Promotional poster for “Almost Famous.”

“Almost Famous”
Available: Dec. 1
Take a journey into the ‘70s with a movie full of corduroy, platform shoes and Kate Hudson circa 2000 rocking round blue-tinted sunglasses at all hours of the night. The semi-autobiographical film directed by Cameron Crowe tells the story of an aspiring teenage music journalist who has the adventure of a lifetime. Touring with a rock band as a writer for Rolling Stone at age 15, he witnesses all the sex, drugs and rock n’ roll with hilarious awkwardness and coming-of-age moments.

“Anchorman 2: The Legend Continues”
Available: Dec. 6
Ron Burgundy is back in action. The 763 new jokes the trailer brags about may be stupid, but they sure will make you laugh. Unwind from finals season with this cast packed with comedic icons: Will Ferrell, Steve Carell, Paul Rudd and David Koechner. Even if the plot seems silly, watch until the end for the epic fight scene even funnier than the first film’s, this time featuring Harrison Ford, Kanye West, Will Smith and Tina Fey.

“American Beauty”
Available: Dec. 1
Before Frank Underwood, Kevin Spacey was Lester Burnham, who leads just about the opposite life of his “House of Cards” character. Watch Spacey’s Academy Award-winning performance as a miserable father facing a mid-life crisis. The twisted plot unravels as Lester becomes fed up with his neurotic wife and infatuated with his teenage daughter’s best friend. You may be dreading a month of holiday family dinners, but after this you’ll be glad you weren’t born into the Burnham family.

Available: Dec. 1
If you’re looking for a more casual movie night, “Crossroads” is an option for some fluffy entertainment. Three young friends bury a box and make a pact to open it the night of their high school graduation, but by the time senior year rolls around, they’ve ended up in separate cliques. Kit (Zoe Saldana) is the popular prom queen, Mimi (Taryn Manning) is a pregnant rebel and Lucy is the innocent good girl, who is played – ironically – by Britney Spears. Despite their diverging paths, they fulfill their pact to open the box and end up reuniting for a roadtrip in a yellow convertible with jam sessions to “Bye, Bye, Bye” along the way.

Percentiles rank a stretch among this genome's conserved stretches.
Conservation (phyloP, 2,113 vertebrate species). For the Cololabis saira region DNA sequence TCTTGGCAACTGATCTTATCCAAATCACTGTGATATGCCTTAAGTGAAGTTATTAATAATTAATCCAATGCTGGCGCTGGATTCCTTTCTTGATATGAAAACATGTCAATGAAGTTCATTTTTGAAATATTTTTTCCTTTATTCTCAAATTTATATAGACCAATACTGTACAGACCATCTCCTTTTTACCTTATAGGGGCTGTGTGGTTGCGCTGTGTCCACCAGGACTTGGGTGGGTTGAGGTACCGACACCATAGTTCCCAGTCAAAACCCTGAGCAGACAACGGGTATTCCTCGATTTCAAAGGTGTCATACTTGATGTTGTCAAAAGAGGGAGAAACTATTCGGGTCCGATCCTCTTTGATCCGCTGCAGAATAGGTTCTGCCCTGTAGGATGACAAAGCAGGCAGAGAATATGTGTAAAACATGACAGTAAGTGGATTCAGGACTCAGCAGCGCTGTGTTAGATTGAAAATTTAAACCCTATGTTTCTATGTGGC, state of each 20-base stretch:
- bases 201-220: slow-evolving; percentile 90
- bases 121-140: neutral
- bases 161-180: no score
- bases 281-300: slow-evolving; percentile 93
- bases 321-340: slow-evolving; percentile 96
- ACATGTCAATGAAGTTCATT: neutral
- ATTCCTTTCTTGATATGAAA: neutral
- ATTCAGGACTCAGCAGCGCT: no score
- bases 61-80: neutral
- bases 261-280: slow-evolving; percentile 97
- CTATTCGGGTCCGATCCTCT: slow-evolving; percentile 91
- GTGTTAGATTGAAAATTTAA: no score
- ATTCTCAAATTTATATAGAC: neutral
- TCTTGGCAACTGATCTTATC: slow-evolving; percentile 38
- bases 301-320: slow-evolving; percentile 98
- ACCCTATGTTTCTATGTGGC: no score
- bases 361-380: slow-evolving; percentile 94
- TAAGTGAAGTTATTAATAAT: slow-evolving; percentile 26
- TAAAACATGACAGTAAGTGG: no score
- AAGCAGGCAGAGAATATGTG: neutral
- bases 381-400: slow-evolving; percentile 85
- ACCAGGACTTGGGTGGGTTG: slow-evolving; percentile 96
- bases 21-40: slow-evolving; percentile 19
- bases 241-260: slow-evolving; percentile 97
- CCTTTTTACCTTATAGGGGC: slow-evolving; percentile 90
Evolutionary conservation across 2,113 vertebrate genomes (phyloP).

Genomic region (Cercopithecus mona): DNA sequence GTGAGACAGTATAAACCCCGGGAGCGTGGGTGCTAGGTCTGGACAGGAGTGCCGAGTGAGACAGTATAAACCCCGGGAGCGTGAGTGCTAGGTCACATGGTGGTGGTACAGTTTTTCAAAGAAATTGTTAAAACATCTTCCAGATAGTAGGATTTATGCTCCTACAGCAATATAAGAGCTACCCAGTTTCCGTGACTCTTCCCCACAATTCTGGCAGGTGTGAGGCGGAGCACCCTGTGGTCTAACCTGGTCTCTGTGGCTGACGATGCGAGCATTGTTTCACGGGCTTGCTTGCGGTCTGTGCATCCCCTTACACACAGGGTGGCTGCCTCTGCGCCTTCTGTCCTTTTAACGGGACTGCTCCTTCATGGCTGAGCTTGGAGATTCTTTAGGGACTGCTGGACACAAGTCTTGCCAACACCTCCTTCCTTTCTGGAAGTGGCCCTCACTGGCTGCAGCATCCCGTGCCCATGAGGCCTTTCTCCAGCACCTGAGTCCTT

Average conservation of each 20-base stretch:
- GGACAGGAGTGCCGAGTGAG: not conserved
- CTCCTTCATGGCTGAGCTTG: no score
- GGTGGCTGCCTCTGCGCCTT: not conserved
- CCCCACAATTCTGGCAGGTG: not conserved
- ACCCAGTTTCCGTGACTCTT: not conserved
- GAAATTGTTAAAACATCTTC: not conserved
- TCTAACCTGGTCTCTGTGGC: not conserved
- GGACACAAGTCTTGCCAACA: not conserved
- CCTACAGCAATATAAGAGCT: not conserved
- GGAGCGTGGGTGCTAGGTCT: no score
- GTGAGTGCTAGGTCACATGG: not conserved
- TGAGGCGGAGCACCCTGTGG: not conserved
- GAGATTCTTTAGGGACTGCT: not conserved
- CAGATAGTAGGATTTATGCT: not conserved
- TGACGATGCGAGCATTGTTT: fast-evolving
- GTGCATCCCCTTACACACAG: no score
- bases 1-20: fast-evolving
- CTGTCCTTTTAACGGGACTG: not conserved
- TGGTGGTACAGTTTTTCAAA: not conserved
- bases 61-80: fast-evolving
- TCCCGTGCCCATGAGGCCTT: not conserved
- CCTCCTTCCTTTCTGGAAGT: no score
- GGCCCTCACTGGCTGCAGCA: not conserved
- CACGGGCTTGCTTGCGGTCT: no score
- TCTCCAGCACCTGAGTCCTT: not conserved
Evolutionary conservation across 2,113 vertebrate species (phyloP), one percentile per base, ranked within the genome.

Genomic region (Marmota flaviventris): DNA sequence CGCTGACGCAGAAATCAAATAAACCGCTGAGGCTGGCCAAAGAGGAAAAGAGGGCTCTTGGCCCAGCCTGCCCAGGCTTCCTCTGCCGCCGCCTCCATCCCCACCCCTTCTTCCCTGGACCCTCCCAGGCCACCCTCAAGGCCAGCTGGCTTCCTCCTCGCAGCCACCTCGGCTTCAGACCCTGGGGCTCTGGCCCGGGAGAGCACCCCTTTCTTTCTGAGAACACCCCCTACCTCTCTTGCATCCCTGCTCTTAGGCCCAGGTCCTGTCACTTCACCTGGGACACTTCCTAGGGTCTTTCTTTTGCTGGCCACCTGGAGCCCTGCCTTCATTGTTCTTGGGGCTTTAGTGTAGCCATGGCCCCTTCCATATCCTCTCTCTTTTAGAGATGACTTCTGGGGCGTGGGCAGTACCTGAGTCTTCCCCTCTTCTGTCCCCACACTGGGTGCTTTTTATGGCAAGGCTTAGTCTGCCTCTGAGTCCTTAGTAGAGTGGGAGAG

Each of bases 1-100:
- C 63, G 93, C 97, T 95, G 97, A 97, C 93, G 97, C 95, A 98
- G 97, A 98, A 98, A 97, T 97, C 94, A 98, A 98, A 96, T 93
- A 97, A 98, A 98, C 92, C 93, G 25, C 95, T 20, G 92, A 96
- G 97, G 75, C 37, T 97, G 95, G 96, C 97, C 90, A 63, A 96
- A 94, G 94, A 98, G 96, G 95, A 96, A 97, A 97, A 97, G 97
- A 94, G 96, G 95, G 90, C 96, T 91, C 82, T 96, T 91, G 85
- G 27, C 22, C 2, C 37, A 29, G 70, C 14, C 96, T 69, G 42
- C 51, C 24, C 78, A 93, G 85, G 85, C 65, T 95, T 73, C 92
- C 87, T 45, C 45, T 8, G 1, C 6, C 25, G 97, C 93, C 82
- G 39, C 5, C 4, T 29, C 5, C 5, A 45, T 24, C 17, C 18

Available: Jan. 1
If binge watching TV shows is more your style, Jan. 1 is your lucky day. All 10 seasons (that’s 236 episodes, 83 hours) of the iconic series will be available New Year’s Day to help you kick off 2015. “Friends” is on just about every list of “Top TV Shows of All Time,” but if you’re not familiar with the series, it follows Rachel, Joey, Chandler, Phoebe, Ross and Monica as they try to make their way through life as young adults in Manhattan.

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This post was written by Hatchet staff writer Jeanine Marie.

Oct. 3 may be the unofficial holiday celebrating the pervasiveness of “Mean Girls,” but this week, another lady-led pop culture marvel will upstage Tina Fey’s “plastics.”

Promotional poster for "Gilmore Girls."

Promotional poster for “Gilmore Girls.”

“Gilmore Girls” premieres Wednesday on Netflix.

The show first debuted in 2000 on the WB and ran until 2007. In its pilot episode, producer Amy Sherman-Palladino introduced a cult-ish audience to the Gilmore girls: Lorelai, a quick-witted 32-year-old who runs The Independence Inn and her 16-year-old daughter Rory, a bookworm with the same blue eyes and keen, sarcastic sense of humor as her single mother.

The duo frequent Luke’s Diner in Stars Hollow, a fictional small town where they know every quirky resident.

Kirk, who has held 15,000 odd jobs, and Lane, Rory’s best friend and the owner of a rock n’ roll CD collection that would infuriate her strict Korean mother if she ever found it, are just two members of a dynamic cast that make the show worth indulging in whether it be for the first time or the fourth.

Here’s what to expect from the mother-daughter duo and their wacky friends.

Season 1

Essential episode: “Cinnamon’s Wake” packs everything funny, sweet and real about “Gilmore Girls” into 45 minutes. There’s a cat funeral for a neighborhood feline, two Lorelais dancing around each other’s feelings, a lot of pie and a Nazi joke told by the typically demure Emily Gilmore.

Season 2